It’s also worth remembering that because your logo is your brand’s recognisable “hook”, it shouldn’t be chopped and changed on a whim. Changing your logo every 5 minutes will erode your brand’s recognisability, so choose a logo that suits your brand and stick with it for as long as it makes sense to do so. Brands (and logos, by extension) will naturally evolve and develop over time, but their lifespan is generally measured in years – not months.
4. General Aesthetics & Visual Language
As your logo starts to take shape, and with market research in hand, it’s likely that you and your designer will start to develop an impression of how your wider brand is going to look.
Colour schemes, fonts, and your brand’s overall stylistic direction is absolutely vital to get right. Because design is the first thing that hits our grey matter, your brand’s aesthetic choices need to invoke a positive and appropriate emotional connection.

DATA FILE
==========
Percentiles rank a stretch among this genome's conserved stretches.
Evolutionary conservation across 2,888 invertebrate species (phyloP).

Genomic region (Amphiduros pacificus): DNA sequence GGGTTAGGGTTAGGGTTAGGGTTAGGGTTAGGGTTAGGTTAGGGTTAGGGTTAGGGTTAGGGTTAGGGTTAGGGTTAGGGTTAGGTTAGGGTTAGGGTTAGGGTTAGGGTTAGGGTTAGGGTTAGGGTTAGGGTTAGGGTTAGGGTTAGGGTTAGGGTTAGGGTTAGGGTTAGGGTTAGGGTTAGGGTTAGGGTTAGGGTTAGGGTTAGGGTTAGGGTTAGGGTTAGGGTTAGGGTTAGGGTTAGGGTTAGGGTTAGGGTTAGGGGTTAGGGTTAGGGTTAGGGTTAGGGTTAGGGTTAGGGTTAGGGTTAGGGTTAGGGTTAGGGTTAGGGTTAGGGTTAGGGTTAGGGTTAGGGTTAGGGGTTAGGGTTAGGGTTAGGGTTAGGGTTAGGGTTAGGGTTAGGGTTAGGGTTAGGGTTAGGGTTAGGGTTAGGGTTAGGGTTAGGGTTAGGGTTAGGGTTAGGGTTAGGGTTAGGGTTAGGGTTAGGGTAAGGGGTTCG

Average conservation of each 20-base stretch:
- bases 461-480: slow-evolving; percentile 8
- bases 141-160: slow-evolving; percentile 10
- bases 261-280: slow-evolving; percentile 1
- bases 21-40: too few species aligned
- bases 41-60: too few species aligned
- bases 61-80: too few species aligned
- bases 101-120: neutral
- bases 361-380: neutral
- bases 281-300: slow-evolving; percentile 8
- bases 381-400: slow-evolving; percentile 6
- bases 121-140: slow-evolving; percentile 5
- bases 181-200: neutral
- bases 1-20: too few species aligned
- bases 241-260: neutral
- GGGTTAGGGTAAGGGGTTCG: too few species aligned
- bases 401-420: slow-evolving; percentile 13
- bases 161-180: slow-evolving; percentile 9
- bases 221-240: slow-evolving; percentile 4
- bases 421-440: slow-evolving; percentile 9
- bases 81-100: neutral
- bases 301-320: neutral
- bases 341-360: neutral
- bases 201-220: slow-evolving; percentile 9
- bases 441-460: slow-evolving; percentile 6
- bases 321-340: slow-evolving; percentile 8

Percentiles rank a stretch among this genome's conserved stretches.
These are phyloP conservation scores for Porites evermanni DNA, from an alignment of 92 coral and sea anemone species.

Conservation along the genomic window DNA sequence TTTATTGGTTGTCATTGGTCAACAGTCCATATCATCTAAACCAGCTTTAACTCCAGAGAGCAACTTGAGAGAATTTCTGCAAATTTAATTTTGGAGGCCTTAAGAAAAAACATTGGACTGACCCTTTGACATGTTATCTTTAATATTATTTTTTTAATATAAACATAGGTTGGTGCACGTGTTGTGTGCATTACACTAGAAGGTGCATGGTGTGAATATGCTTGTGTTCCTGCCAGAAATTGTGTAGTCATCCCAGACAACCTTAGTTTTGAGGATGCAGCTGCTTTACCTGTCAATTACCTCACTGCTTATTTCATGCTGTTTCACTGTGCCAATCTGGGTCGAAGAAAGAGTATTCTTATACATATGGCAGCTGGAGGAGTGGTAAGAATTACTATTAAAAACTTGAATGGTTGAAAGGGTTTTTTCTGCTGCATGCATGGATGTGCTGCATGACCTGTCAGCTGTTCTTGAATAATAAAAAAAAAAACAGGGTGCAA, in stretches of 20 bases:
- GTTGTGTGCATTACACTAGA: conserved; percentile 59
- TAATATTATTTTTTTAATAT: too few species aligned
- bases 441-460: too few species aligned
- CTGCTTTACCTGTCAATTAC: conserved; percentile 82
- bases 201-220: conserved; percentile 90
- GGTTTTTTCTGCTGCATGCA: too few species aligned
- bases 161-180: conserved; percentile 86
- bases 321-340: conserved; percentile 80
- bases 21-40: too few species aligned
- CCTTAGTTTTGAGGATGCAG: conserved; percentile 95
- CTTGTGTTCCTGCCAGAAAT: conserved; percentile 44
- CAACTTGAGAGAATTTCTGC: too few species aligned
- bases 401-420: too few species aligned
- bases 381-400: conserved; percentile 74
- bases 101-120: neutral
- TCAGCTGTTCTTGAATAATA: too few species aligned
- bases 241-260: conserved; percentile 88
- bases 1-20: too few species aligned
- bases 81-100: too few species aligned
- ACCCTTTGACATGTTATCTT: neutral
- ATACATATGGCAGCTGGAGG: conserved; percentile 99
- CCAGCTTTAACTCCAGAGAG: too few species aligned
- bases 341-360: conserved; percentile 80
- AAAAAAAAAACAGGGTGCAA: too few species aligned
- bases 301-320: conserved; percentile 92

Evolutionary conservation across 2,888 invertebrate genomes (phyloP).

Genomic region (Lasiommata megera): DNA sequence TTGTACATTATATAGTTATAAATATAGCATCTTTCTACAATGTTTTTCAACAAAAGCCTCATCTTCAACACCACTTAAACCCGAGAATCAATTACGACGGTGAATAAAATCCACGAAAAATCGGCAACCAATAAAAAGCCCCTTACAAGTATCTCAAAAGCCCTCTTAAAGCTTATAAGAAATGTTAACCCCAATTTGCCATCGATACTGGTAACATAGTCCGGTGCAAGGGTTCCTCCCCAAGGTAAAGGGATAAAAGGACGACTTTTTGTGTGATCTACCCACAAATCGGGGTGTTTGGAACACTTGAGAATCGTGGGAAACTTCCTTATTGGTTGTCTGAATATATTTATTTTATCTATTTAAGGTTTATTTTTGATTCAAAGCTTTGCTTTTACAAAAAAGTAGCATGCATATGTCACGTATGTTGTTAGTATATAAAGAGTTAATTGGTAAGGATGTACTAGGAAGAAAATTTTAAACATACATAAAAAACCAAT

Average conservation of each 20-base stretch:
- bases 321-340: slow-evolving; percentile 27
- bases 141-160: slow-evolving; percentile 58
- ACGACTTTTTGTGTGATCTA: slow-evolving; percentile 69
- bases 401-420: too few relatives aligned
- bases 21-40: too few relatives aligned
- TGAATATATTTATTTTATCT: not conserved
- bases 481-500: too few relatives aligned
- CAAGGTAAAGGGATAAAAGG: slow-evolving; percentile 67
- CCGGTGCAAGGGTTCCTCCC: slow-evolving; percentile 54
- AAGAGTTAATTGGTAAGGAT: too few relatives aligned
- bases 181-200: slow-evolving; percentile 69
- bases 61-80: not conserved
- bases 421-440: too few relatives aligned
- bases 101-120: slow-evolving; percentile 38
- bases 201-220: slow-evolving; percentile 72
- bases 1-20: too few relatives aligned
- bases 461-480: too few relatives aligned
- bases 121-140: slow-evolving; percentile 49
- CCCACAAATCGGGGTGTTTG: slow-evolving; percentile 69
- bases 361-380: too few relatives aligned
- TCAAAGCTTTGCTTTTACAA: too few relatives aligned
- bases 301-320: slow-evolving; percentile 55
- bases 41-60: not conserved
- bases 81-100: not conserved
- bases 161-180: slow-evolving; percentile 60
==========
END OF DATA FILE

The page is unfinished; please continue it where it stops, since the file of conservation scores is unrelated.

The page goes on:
Let’s visualise this with a few examples. Firms that need to convey some kind of professional esteem, like solicitors and accountants, tend to generally favour serif fonts, minimalist colour schemes, and a demure tone of voice. This perfectly plays into the emotion they are trying to convey – that fee-earning work will be handled by level-headed, knowledgeable professionals. Sophisticated design paints a picture of reliability and professionalism in the viewer’s mind.
On the complete opposite end of the spectrum, young, trendy fashion brands are likely to look very different – often favouring bold, uppercase, sans-serif typography; bright, brittle colours; and a more youthful lexicon. Likewise, certain buyers who are looking for a new pair of fashionable jeans are going to resound more with this more vibrant, youthful aesthetic.
5. Your Brand’s Tone of Voice